The Inherent Ambiguity in Pakistan’s Identity

Muslims in Pakistan then and now are a composite of various regional, class, and ethnic cultures that cannot be defined as solely “Islamic” or “un-Islamic.” While Islam is an integral part of these cultures, it’s not their sole basis. The state’s ideology is based on tactical Islam strategically deployed by groups from the elite aristocratic Punjabi and Muhajir classes.

The leadership’s inability to provide a coherent ideological basis for the new state, faced with diverse and conflicting ethnic and class interests, led them to present Islam as a symbol of pseudo-unity. This further widened the divisions and ruptures in the polity of an already confused nation-to-be. The religious insufficiency became more apparent post-independence in events such as the secession of Bangladesh in 1971 where Muslims, who were in majority, were treated poorly by the Punjabi central government and denied their rights to co-exist as Muslim and Bengali. As a result, Pakistanis, pre- and post-Independence, have yet to agree on a broadly acceptable definition of Pakistani culture, with some emphasizing Muslim nationhood and Islam at the expense of regional and ethnic cultures and others assigning greater importance to geographical and historical factors, regarding religion as important but secondary.

Jinnah’s appeal to religion was always ambiguous, and this ambiguity played a significant role in the formation of Pakistan’s national and cultural identity. Since then, the challenge for Pakistan has been to develop a cohesive and inclusive national identity that celebrates its rich cultural diversity. Yet, the shadows of British-imported modernity to the Indian subcontinent are long, and the subsequent mix of Islam and politics that Jinnah employed has left a cloud of confusion on Pakistani national-cultural identity. Today, we can see the strategic role religion played in Pakistan’s creation; it was never the “traditional” or “primordial” aspect of nation-building it appeared to be. Rather, the use of religion was a product of contested forms of modernity which were so intertwined in the country’s independence seventy-five years ago, they are still having an impact today.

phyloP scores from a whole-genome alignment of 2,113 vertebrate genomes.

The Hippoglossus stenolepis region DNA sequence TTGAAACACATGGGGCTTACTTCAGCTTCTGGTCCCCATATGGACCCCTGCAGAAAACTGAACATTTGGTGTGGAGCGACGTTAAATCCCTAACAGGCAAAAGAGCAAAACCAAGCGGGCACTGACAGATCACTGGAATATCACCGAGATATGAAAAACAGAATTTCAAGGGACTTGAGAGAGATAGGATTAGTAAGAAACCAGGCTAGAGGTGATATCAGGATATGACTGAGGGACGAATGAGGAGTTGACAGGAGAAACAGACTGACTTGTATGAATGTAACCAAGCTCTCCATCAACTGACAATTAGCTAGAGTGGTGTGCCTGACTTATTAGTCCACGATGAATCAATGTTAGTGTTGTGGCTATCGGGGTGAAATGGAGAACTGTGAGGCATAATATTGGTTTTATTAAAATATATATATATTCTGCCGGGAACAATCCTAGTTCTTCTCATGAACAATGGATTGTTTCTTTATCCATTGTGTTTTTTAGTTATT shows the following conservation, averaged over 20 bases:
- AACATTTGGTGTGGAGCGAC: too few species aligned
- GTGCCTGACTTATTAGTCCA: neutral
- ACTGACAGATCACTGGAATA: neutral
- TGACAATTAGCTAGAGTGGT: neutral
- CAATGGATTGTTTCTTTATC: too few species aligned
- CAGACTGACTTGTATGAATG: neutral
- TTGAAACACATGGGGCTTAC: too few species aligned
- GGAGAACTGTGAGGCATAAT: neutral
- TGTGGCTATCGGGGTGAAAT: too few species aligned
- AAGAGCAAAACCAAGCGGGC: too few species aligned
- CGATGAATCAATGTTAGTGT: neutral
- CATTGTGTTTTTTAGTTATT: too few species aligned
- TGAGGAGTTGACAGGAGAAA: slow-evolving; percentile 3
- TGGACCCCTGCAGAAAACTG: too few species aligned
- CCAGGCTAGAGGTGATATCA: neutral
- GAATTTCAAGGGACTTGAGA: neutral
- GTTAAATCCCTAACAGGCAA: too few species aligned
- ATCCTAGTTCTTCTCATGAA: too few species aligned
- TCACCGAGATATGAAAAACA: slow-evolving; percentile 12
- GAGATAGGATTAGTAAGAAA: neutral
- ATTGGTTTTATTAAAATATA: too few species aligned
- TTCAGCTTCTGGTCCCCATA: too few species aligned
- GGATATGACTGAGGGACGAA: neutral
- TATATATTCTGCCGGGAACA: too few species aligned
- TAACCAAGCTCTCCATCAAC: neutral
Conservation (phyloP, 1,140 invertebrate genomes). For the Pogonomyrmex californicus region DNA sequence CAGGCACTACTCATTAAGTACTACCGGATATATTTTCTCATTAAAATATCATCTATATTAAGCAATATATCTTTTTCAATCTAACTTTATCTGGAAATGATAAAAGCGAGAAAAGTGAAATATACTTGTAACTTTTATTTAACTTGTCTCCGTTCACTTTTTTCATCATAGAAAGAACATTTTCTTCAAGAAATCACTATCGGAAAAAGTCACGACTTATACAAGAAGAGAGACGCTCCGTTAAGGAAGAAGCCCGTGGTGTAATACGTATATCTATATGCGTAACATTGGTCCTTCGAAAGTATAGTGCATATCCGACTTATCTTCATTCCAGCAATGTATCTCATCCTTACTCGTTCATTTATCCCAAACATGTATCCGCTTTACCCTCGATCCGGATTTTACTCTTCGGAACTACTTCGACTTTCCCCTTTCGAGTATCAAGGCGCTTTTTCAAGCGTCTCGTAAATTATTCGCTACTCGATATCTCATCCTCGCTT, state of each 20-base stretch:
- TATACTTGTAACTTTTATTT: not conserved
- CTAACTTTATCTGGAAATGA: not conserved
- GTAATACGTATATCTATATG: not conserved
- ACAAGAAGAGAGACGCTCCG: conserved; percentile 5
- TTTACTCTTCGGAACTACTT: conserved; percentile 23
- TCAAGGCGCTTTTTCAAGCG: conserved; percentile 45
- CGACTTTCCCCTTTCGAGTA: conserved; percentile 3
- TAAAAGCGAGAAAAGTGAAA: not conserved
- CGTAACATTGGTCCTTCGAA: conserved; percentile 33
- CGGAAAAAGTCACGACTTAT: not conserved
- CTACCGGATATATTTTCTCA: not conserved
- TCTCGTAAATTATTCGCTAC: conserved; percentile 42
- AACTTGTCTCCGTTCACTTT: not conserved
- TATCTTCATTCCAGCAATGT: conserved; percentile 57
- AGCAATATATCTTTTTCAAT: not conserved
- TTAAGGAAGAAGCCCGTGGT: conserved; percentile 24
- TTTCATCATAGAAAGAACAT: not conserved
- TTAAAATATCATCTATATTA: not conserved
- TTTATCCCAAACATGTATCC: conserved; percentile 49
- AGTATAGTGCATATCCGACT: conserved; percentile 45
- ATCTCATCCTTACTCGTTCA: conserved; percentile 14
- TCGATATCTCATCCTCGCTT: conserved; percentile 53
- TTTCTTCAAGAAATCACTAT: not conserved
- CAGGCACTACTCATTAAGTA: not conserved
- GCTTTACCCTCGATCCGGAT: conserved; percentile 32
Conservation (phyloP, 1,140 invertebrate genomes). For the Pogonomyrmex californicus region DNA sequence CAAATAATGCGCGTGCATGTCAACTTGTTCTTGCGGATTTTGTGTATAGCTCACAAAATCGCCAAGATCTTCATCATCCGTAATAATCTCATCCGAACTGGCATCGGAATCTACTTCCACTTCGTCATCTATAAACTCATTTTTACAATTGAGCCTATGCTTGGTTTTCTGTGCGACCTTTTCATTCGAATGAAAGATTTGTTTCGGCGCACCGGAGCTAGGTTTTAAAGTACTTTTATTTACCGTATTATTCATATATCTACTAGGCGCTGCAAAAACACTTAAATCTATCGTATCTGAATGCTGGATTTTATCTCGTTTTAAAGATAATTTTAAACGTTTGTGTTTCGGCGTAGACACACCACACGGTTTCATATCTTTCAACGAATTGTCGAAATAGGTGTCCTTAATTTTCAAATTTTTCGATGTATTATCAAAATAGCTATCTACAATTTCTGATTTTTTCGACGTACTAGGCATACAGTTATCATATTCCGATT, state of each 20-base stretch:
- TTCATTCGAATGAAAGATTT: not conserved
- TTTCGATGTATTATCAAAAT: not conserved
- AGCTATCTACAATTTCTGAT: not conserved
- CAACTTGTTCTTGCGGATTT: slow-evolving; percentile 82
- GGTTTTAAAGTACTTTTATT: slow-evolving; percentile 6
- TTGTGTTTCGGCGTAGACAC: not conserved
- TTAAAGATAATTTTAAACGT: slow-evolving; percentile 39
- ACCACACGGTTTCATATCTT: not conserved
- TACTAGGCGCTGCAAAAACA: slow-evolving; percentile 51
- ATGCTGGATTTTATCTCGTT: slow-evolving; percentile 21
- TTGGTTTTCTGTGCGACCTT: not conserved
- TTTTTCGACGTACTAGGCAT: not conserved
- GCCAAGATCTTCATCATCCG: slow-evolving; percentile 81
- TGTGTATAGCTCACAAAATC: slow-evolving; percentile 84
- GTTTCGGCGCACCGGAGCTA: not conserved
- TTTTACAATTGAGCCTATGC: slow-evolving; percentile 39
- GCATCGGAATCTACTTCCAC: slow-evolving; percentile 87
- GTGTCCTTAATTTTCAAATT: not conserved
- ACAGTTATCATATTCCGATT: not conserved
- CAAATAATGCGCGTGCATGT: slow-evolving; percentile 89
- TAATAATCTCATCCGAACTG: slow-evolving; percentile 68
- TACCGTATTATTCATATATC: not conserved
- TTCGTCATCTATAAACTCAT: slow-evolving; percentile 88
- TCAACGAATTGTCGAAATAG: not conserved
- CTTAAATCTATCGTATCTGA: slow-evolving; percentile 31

Support JSTOR Daily! Join our membership program on Patreon today.


JSTOR is a digital library for scholars, researchers, and students. JSTOR Daily readers can access the original research behind our articles for free on JSTOR.

Current History, Vol. 116, No. 789, South Asia (April 2017), pp. 157–159
University of California Press
Science & Society, Vol. 37, No. 2 (Summer 1973), pp. 129–151
Guilford Press
India International Centre Quarterly, Vol. 35, No. 3/4, the Great Divide (WINTER 2008 SPRING 2009), pp. 22–29
India International Centre
Proceedings of the Indian History Congress, Vol. 72, PART-I (2011), pp. 408–422
Indian History Congress
Oriente Moderno, NUOVA SERIE, Anno 94, Nr. 1 (2014), pp. 113–124
Istituto per l'Oriente C. A. Nallino
Comparative Education Review, Vol. 6, No. 2 (October 1962), pp. 152–159
The University of Chicago Press on behalf of the Comparative and International Education Society
History of Religions, Vol. 46, No. 1 (August 2006), pp. 50–80
The University of Chicago Press
Proceedings of the Indian History Congress, Vol. 64 (2003), pp. 1049–1065
Indian History Congress
World Policy Journal, Vol. 20, No. 1 (Spring 2003), pp. 77–92
Duke University Press
Economic and Political Weekly, Vol. 47, No. 10 (MARCH 10, 2012), pp. 65–69
Economic and Political Weekly
Modern Asian Studies, Vol. 17, No. 4 (1983), pp. 529–561
Cambridge University Press
The Journal of Asian Studies, Vol. 31, No. 3 (May 1972), pp. 561–587
Duke University Press
Journal of the Indian Law Institute, Vol. 19, No. 1 (January–March 1977), pp. 44–67
Indian Law Institute
Bulletin of the School of Oriental and African Studies, University of London, Vol. 68, No. 1 (2005), pp. 59–76
Cambridge University Press on behalf of School of Oriental and African Studies
Proceedings of the Indian History Congress, Vol. 61, Part One: Millennium (2000–2001), pp. 780–795
Indian History Congress
Islamic Studies, Vol. 57, No. 1/2 (Spring–Summer 2018), pp. 45–102
Islamic Research Institute, International Islamic University, Islamabad
India International Centre Quarterly, Vol. 35, No. 3/4, the Great Divide (WINTER 2008 SPRING 2009), pp. 2–21
India International Centre